Archive for March, 2015

How Long Will Your Favourite Bottle of Wine Last?

White and Red

We have all been there – whether to open that good bottle of wine or not! Not all of us can finish one whole bottle of wine, and wasting it is definitely out of question. When wine is exposed to oxygen, it deteriorates the taste, flavour and aroma of it, and within days turn it into vinegar. So, before you uncork your favourite bottle of wine, you must learn a thing or two about its shelf life.

Red Wine: Red wines like Nine Hills Reserve Cabernet Sauvignon, Nine Hills Shiraz and Nine Hills Shiraz Rose generally last longer compared to white wines. Darker, heavier wines will last up to a week whereas lighter red wines might be drinkable for about three days. The tannins in the wine help in preventing oxidation, which is the main reason behind wine going bad.

White Wine: The same rule applies to white wines. White wines with heavier body and darker colour last longer than wines with lighter styles. If you are planning to open a bottle of Nine Hills Chenin Blanc or Sauvignon Blanc, then we suggest you finish the wine within a day or two, or you might end up wasting it.

Sparkling Wine: Unlike red and white wines, sparkling wine is not meant to be stored for later. Once you open a bottle of champagne, you might as well finish it. Sparkling wines tend to lose their bubbles within 3-4 hours of opening it, so make sure you have wine crazy people around you when you plan to open one of these.

If you really cannot finish that bottle of wine and want to save it for later then you must follow these steps. Stick the cork back in the bottle and close it as tightly as possible. You can vacuum seal the bottle, this will remove some of the oxygen from the bottle and increase its life. Once you seal the bottle, stash the bottle in the refrigerator. This will slow down the oxidization process and might help save your precious wine.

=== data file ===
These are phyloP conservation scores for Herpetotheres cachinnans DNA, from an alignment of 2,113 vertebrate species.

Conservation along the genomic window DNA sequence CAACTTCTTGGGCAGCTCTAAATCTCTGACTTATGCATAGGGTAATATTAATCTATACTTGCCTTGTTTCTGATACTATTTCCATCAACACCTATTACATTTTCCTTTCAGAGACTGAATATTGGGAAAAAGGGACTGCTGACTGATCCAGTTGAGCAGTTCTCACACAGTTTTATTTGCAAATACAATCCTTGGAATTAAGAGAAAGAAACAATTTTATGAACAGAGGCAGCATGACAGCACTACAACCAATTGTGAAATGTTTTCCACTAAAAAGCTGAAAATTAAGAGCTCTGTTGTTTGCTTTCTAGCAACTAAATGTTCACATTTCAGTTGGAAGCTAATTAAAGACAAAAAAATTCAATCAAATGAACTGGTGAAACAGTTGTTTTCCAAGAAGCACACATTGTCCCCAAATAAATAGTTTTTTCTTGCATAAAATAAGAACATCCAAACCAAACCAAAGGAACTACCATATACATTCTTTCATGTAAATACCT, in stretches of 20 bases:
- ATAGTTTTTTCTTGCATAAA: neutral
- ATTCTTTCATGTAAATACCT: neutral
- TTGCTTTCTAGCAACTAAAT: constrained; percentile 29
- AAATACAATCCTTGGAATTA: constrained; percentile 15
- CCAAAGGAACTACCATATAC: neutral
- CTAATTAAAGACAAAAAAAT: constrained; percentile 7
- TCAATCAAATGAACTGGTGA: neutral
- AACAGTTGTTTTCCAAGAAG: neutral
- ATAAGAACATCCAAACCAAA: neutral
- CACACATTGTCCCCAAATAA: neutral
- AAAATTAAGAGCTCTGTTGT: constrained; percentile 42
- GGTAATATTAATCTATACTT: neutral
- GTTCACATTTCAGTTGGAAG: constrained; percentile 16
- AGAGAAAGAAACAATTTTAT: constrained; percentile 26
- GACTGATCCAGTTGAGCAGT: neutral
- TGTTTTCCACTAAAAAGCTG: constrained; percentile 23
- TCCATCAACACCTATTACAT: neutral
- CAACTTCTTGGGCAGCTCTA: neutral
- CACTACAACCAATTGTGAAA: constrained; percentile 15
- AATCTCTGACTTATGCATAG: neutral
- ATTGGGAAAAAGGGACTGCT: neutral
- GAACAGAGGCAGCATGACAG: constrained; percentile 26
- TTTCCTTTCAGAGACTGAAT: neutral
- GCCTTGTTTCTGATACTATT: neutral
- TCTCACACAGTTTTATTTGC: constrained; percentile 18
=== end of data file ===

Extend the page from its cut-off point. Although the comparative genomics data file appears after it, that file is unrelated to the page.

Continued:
Categories: Tips

How To Taste Wine Like a Pro


The first rule of wine drinking is to appreciate and savour the taste of it. Drinking wine is not same as drinking a glass of juice or milk, you will need to taste it and not just gulp it down. Before you start taking notes on how to taste wine, here is a little tip: Make sure your mouth is not tainted with tobacco, alcohol, caffeine or any other substance with strong odour/taste. This might affect the taste of wine and ruin with your wine tasting experience.
Explore the five S’s of tasting Wine.

1. See: The first rule of savouring wine is to see its appearance. Pour the wine into the wine glass and slightly tilt it against a white background. The main reason for doing this is to look for flaws in your wine glass, and you can also tell the age of wine by doing so. The colour of the wine tells a lot about its age, red wines tend to lose their colour whereas white wines tend to become darker as they age.

2. Swirl: Swirling is an important part of wine tasting. Make sure you don’t fill up your wine glass, doing so will make it difficult to swirl the wine. Pour small quantity of wine and swirl it around the glass by moving your wrist in small circles. This will release the aromas present in wine.

3. Smell: After you swirl the wine, get your nose as close to the wine as possible and take a deep breath. For most people smelling the wine is as pleasurable as drinking it.

4. Sip: After you smell the wine, you pretty much have an idea about its flavour, richness and intensity. Take a small sip and let it stay in your mouth for a while, you could take air through your mouth, this way the flavour of the wine will intensify.

5. Swallow or spit: After you take the first sip, and savour the taste of it, there are two things you could do: Swallow or spit depending on the place and occasion. If you are in a wine tasting event, it is advisable to spit out it since you will taste different kinds of wines and swallowing it will make you dizzy within a few minutes.

So, these are the basic rules of tasting wine. Follow this and you will soon be drinking wine like a pro!

Categories: Tips